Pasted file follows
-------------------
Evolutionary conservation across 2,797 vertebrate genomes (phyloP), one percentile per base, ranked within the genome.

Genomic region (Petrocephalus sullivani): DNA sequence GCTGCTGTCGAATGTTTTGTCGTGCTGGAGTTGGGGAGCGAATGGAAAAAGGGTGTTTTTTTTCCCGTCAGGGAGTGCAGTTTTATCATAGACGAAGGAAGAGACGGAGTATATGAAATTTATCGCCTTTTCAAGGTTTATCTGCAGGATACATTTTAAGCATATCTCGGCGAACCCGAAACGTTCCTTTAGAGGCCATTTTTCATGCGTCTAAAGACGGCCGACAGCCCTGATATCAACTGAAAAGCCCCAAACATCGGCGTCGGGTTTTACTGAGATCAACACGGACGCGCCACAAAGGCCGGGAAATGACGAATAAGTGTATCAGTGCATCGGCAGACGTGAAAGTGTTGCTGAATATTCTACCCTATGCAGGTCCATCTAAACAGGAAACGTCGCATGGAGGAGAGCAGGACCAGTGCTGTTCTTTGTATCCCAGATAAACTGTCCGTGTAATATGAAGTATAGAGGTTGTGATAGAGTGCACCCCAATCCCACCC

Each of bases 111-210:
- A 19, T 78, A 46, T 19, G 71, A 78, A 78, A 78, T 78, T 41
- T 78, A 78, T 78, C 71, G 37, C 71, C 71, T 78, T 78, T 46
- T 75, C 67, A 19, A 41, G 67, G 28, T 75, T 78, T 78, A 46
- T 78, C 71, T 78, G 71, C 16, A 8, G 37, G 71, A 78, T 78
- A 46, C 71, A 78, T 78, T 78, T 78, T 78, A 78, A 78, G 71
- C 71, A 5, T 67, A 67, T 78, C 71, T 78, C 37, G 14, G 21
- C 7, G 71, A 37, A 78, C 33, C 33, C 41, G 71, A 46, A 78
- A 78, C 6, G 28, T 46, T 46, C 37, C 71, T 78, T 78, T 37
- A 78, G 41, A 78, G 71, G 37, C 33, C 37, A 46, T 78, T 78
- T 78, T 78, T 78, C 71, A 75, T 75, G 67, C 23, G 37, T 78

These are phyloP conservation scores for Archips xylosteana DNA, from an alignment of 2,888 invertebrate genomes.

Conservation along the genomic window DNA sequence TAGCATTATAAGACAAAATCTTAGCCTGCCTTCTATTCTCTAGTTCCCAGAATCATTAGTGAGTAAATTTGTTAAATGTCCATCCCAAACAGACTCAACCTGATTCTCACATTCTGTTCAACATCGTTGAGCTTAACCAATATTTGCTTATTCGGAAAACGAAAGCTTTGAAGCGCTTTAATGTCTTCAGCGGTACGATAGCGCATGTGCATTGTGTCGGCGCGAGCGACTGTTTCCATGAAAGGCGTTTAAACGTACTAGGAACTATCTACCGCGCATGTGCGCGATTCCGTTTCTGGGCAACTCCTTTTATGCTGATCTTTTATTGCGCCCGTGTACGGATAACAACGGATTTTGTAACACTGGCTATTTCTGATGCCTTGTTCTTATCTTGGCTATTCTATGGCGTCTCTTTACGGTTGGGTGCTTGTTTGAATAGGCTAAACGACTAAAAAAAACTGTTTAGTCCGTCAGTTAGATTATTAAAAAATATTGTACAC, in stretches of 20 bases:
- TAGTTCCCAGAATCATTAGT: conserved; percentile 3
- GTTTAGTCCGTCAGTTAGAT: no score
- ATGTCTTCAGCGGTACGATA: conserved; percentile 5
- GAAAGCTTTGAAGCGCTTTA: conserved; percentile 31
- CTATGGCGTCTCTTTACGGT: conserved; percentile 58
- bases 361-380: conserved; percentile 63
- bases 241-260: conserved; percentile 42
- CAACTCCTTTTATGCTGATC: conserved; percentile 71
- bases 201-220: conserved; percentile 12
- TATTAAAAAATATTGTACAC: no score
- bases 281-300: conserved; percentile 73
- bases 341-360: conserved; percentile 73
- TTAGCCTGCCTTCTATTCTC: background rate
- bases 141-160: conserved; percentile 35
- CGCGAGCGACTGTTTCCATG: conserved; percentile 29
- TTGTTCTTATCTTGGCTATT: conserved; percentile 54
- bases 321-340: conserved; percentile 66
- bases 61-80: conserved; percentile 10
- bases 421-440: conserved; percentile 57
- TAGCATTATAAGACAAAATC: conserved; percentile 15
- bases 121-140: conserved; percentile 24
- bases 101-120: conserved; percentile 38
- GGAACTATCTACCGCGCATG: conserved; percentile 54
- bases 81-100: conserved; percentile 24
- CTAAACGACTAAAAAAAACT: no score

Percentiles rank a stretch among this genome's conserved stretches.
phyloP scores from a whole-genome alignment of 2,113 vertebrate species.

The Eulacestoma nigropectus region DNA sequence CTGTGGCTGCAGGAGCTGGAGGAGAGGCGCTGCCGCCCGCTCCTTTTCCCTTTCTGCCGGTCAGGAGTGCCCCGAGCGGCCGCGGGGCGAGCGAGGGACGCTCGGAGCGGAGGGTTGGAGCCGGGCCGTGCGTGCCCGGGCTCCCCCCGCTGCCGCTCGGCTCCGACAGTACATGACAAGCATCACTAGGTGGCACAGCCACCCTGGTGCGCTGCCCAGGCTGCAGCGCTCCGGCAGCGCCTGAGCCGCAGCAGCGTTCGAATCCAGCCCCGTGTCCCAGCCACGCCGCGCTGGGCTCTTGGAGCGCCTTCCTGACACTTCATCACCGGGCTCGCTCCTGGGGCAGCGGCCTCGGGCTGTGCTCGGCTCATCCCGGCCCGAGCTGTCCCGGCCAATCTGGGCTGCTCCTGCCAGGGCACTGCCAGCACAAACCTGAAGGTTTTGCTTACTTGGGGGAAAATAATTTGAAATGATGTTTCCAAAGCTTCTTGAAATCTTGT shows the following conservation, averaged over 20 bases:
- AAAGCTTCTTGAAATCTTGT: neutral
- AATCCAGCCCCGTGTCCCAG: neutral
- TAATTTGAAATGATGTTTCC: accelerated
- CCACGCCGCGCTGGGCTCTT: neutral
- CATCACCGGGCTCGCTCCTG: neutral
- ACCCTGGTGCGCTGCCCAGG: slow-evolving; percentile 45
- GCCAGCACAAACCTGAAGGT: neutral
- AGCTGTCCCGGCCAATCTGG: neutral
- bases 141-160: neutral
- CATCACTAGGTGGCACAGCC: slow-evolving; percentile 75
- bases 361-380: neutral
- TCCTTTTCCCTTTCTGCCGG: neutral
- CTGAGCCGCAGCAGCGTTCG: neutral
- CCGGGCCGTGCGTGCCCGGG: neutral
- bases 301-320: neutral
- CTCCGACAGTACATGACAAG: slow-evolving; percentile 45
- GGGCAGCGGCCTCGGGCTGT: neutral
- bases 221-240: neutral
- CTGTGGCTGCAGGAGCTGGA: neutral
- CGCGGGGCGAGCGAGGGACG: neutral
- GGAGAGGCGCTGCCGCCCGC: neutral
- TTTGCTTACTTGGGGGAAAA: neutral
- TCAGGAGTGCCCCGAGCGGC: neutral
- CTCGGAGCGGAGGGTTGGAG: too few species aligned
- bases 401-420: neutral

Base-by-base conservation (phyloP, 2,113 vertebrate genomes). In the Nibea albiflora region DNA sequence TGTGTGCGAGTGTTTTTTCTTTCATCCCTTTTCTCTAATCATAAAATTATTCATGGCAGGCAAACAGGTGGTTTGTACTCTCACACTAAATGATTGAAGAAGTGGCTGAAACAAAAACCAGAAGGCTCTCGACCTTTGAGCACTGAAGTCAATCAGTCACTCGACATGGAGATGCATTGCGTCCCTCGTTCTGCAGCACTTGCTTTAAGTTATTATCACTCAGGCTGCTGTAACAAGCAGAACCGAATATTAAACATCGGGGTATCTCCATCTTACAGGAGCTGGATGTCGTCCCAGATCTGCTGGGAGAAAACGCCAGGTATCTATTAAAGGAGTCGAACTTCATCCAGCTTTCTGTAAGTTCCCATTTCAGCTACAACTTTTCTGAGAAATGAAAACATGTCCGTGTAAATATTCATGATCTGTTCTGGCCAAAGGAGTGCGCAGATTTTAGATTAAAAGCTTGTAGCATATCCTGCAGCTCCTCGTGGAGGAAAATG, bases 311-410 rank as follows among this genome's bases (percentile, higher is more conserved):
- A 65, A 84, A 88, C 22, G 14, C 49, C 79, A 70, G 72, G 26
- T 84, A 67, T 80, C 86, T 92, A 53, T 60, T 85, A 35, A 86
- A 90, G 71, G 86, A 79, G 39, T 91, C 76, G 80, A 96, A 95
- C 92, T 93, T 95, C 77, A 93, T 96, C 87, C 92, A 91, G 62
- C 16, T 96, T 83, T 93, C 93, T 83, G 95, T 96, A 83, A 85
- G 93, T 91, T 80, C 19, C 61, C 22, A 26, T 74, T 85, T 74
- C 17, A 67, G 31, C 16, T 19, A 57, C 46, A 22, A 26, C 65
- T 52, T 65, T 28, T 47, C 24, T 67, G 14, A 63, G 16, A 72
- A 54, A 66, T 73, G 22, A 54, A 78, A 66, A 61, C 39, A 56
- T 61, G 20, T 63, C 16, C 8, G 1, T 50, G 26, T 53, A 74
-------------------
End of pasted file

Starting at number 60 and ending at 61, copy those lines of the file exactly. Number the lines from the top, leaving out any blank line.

- GGGCAGCGGCCTCGGGCTGT: neutral
- bases 221-240: neutral